December 14, 2010

Clause 151

Another one of those infamous clauses tucked away in a large bill going through the UK parliament.  The bill is mostly about the bill, ie the police and its full title is the police and social responsibility bill but clause 151 is included so that Israeli war criminals can visit the UK without fear of arrest for war crimes.  Here's the Morning Star from a couple of days ago:
Clause 151 would give the Director of Public Prosecutions a veto over whether an arrest warrant could be issued for war crime suspects.
This would essentially allow the government of the day a political veto over what is a legal question.
War crimes are closely defined under international law and all legal administrations have a responsibility to apply the law strictly and impartially.
Yet Israel believes that different rules should apply to itself or that conduct which would be a war crime in any other circumstance should not be viewed as such when committed by the zionist state.
And the British political Establishment supports Tel Aviv on this issue, which is why David Cameron and Gordon Brown undertook to propose this measure after former Israeli foreign minister Tzipi Livni cancelled a visit to London to dodge a war crimes arrest warrant.
The Israelis were furious because, in common with the European Union and the US, they believe that war crimes are committed only by Africans or by countries at odds with the western allies.
Tel Aviv complained of being "singled out" for special treatment. The opposite is the case.
The demand to arrest Livni for the well-documented crimes carried out by Israeli forces in their merciless assault on Gaza was a bid to ensure that Israel is bound by the same international law as other states.
Yesterday The Guardian published a letter to show that justice still has support even in the UK parliament:
We are joining the chorus of voices against government proposals (contained in the police reform and social responsibility bill) to give the director of public prosecutions a power of veto over arrest warrants for war crimes suspects who are visiting the UK. These warrants are issued very rarely by extremely senior district judges in Westminster, and only in response to submissions from victims accompanied by substantial evidence against the suspect. Giving a power of veto to the DPP would risk: political interference by ministers in the arrest of war crimes suspects; delaying proceedings, allowing suspects to escape justice; and would constitute a gross interference with the rights of the victim and the responsibilities of the judiciary.
Ministers and diplomats are already protected by immunity when carrying out their public duties, but this change in the law would risk creating a culture of impunity in the minds of those politicians and military leaders who already treat international law with cavalier disregard. We call on parliamentarians in both houses and of all parties to support international law and reject these proposals.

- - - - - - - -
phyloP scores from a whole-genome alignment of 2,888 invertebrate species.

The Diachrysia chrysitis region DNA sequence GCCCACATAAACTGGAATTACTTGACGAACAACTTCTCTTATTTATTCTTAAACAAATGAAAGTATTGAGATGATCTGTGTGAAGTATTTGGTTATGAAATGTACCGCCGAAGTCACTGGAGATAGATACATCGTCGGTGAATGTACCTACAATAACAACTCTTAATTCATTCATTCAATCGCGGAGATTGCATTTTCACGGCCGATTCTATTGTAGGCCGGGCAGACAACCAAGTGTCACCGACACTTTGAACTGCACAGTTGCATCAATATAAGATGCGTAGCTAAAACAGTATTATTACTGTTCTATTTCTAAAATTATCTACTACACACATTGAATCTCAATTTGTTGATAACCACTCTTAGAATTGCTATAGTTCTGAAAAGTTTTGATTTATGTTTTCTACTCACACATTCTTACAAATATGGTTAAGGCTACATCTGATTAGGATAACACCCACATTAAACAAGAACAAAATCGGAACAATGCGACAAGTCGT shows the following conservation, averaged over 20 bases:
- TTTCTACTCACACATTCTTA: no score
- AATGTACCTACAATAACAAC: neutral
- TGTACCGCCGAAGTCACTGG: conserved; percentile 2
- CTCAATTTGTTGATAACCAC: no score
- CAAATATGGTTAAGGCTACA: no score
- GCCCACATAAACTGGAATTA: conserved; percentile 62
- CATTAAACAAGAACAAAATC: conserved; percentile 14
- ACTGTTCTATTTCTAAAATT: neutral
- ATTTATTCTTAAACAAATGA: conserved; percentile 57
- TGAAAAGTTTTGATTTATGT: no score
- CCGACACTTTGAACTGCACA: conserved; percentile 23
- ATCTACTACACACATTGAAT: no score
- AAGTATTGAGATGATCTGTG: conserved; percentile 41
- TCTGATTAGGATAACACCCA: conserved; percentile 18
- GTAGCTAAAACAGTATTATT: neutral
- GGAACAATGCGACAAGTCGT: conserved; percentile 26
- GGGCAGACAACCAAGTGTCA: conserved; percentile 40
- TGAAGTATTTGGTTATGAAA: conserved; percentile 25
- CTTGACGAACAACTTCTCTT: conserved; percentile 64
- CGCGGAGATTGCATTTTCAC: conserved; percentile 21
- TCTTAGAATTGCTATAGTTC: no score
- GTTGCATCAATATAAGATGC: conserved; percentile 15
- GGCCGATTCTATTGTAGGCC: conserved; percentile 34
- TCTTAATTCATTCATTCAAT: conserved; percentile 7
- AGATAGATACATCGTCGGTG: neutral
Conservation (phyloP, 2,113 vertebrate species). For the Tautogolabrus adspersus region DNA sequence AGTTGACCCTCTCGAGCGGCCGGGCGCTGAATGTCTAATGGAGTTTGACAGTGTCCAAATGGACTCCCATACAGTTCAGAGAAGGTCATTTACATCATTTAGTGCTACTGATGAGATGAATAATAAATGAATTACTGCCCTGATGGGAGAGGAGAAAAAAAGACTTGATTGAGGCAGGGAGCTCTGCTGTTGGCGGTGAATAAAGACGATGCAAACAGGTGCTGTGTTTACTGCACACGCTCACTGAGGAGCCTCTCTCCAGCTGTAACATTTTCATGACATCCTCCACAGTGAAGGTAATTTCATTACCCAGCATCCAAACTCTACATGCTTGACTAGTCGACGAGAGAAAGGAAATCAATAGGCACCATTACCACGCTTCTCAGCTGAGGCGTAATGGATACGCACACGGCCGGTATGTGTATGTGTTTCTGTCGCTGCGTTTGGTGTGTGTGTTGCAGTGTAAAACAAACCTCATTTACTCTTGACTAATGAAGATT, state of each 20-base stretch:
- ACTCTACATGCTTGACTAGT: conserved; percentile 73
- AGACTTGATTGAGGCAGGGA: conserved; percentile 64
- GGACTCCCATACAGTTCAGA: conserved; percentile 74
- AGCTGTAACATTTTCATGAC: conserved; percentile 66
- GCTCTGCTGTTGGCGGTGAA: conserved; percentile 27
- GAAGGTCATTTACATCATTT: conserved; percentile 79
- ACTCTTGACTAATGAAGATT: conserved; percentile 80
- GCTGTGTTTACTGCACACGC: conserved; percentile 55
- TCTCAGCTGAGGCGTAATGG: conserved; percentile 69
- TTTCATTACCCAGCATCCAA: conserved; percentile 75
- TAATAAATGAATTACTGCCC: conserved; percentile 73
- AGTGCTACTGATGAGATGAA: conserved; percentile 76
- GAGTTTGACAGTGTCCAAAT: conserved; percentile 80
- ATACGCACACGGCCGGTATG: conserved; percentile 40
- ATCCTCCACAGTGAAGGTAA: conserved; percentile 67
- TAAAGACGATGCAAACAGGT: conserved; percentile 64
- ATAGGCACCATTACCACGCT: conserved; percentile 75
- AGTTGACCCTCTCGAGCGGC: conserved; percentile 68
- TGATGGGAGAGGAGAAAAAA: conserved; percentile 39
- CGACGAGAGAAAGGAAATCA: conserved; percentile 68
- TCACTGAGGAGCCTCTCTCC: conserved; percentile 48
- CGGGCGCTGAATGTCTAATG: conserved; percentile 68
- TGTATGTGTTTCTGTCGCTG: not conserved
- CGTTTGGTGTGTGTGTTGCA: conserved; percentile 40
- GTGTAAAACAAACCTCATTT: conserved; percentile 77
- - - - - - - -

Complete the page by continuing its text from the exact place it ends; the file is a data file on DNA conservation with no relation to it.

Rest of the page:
Richard Burden MP 
Jeremy Corbyn MP  
Alex Cunningham MP
Mark Durkan MP
Jonathan Edwards MP
Clive Efford MP
Paul Flynn MP
Mike Hancock MP
Cathy Jamieson MP
Gerald Kaufman MP
Ian Lavery MP
Andy Love MP 
Caroline Lucas MP
Kerry McCarthy MP
John Mcdonnell MP
George Mudie MP
Ian Murray MP
Sandra Osborne MP
Yasmin Qureshi MP
Joan Ruddock MP
Bob Russell MP
Baroness Jenny Tonge
Mike Wood MP
Billy Hayes, CWU
Paul Kenny, GMB
Chris Kitchen, NUM
Kevin Courtney, NUT
Hugh Lanning, PCS
Bob Crow, RMT
Betty Hunter, Palestine Solidarity Campaign
John Austin
Victoria Brittain
Caryl Churchill
Jocelyn Hurndall
Dan Judelson
Bruce Kent
Ken Loach
Kika Markham
Prof Karma Nabulsi
David Polden
Prof Hilary Rose
Prof Steven Rose
Alexei Sayle
Clare Short
Keith Sonnet
Ahdaf Soueif
Dr Benjamin Zephaniah 
Revd Canon Garth Hewitt, Amos TrustAbe Hayeem, Architects and Planners for Justice in Palestine
Len Aldis, Britain-Vietnam Friendship Society
Chris Doyle, CAABU
Estella Schmid, Campaign Against Criminalising Communities (CAMPACC)
Kate Hudson, Campaign for Nuclear Disarmament (CND)
Ismail Patel, Friends of Al Aqsa
Brenda Heard, Friends of Lebanon, London
Liz Davies, Haldane Society of Socialist Lawyers
Mary Nazzal-Batayneh, Human Rights Legal Aid Fund
Pat Price-Tomes, ICAHD UK
International Solidarity Movement (ISM) London
George Farebrother, Institute for Law Accountability and Peace
Diana Neslen, Jews for Justice for Palestinians
Martin Linton, Labour Friends of Palestine & the Middle East
John McHugo, Liberal Democrat Friends of Palestine
Daud Abdullah, Middle East Monitor (Memo)
Pat Gaffney, Pax Christi
Frank Barat, Russell Tribunal UK
Dr Alan Mackinnon, chair, Scottish CND
Hugh Humphries, Scottish Friends of Palestine
Michael Marten, Scottish Palestinian Forum
Lindsey German, Stop the War, Tahrir Swift, Women Solidarity for Independent and Unified Iraq
John Hilary, War on Want
Sarah Lasenby, NOW Network of Oxford Women for Justice and Peace
Marguerite Finn, Norwich Branch Of Women's International League Of Peace And Freedom (Wilpf)
Nigel Day, Oxford Campaign for Nuclear Disarmament (CND) ,
I wonder how LibDems are going to vote on this.


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